Optimal Needle Position for Decompression of Tension Pneumothorax

Background: Tension Pneumothorax (TP) can occur as a potentially life-threatening complication of chest trauma. With the risk of respiratory and cardiac arrest, an immediate temporizing intervention for this condition is required by direct Needle Decompression (ND). In 2018, the Advanced Trauma Life Support (ATLS) recommendations changed from the 2nd intercostal space in the midclavicular line (ICS2-MCL) to the 4th/5th intercostal space just anterior to the anterior-axillary line (ICS4/5-AAL), whereas the European Trauma Course (ETC) trauma guidelines and the guidelines from the Royal College of Surgeons of Edinburgh (RCSEd) in the UK still adhere to placement in the ICS2-MCL for the preferred location of ND. Both chest wall thickness of the patient and needle length both play a role in the success rate of ND.  Although it is well known that Chest Wall Thickness (CWT) increases with BMI, it is unknown if the optimal place for ND may vary with BMI.

Paper: Azizi et al. Optimal anatomical location for needle chest decompression for tension pneumothorax. Injury 2021. [Link is HERE]

Clinical Question: What is the CWT at ICS2-MCL and ICS4/5-AAL* in normal weight-, overweight- and obese patients using Point of Care Ultrasound (POCUS), and what is the theoretical success rates of ND for these locations based on standard catheter lengths?

* please note: the ICS4/5-AAL used is slightly anterior to the ATLS-recommended ICS4/5-MAL

What They Did:

  • A prospective, multicenter, observational study of a convenience sample of adult patients presenting in Emergency Departments (ED) of eight Dutch hospitals during a two-week period from June 11th-23rd, 2019
  • Participating hospitals were university hospitals (n=2) or teaching hospitals (n=6)
  • The CWT (from skin to pleural line) was measured bilaterally in ICS2-MCL and ICS4/5-AAL with POCUS and hypothetical success rate of ND was calculated for both locations based on standard large bore catheter used for ND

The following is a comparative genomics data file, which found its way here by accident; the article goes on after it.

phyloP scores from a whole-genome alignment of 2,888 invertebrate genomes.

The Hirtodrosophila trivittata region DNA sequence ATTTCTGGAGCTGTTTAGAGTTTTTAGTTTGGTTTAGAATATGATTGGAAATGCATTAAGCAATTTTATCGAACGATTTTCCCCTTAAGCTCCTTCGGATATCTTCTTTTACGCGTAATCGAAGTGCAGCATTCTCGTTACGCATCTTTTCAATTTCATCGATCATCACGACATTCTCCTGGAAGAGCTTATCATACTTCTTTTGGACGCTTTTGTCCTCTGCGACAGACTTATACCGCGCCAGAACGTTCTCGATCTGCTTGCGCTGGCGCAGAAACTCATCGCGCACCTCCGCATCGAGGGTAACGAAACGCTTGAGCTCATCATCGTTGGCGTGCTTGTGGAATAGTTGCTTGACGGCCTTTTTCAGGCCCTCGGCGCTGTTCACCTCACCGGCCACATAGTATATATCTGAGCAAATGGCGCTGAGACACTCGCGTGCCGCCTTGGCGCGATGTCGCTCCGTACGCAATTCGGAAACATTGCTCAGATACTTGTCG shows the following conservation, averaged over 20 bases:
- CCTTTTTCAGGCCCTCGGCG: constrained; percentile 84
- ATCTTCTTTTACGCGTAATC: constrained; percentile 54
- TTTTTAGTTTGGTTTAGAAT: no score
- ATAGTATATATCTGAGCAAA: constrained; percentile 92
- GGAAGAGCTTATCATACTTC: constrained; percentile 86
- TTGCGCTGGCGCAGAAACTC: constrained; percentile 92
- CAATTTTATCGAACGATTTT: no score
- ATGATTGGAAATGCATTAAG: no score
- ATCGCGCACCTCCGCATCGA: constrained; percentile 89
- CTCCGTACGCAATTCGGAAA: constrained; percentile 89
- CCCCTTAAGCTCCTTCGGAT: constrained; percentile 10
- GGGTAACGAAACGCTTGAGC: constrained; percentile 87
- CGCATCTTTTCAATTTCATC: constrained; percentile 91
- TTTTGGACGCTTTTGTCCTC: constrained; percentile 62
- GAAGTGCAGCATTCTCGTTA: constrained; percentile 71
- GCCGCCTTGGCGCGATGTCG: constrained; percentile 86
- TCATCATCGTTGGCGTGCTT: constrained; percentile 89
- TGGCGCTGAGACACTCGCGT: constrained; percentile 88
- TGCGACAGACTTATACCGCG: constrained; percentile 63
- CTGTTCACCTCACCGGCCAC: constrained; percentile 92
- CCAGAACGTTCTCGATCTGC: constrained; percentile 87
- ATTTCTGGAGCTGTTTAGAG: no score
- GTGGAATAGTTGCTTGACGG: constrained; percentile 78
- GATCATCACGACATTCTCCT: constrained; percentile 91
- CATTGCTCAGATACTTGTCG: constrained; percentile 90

Inclusion / Exclusion:

  • All adult patients (> 18 years) were eligible for inclusion if they presented to the ED of one of the participating hospitals during the study period, and provided written informed consent
  • Excluded from participation were patients with (pre-existing) thoracic deformities, patients who were seriously ill requiring continuous urgent care and patients who were unable to provide consent

Outcomes:

  • Primary:
    • Difference in CWT as measured by ultrasound (US) between ICS2-MCL and ICS4/5l-AAL
  • Secondary:
    • Relation between CWT and BMI
    • Hypothetical ND failure rate for each anatomical location based on the length of the standard large bore catheter (45 mm and 50 mm) used in thoracocentesis.

Results:

  • A total of 390 patients were included
    • 52% were male
    • Mean BMI was 25.5 (range 16.3-45.0)
    • CWT in ICS2-MCL was significantly thinner than ICS4/5-AAL in overweight- (BMI 25-30, p < 0.001), and obese (BMI > 30, p = 0.016 patients, but not in patients with a normal BMI.
    • Hypothetical failure rates for 45mm and 50mm catheters were 2.5% and 0.8% for ICS2-MCL and 6.2% and 2.5% for ICS4/5-AAL (p = 0.016 and p = 0.052 respectively).
  • Difference in CWT (Primary Outcome):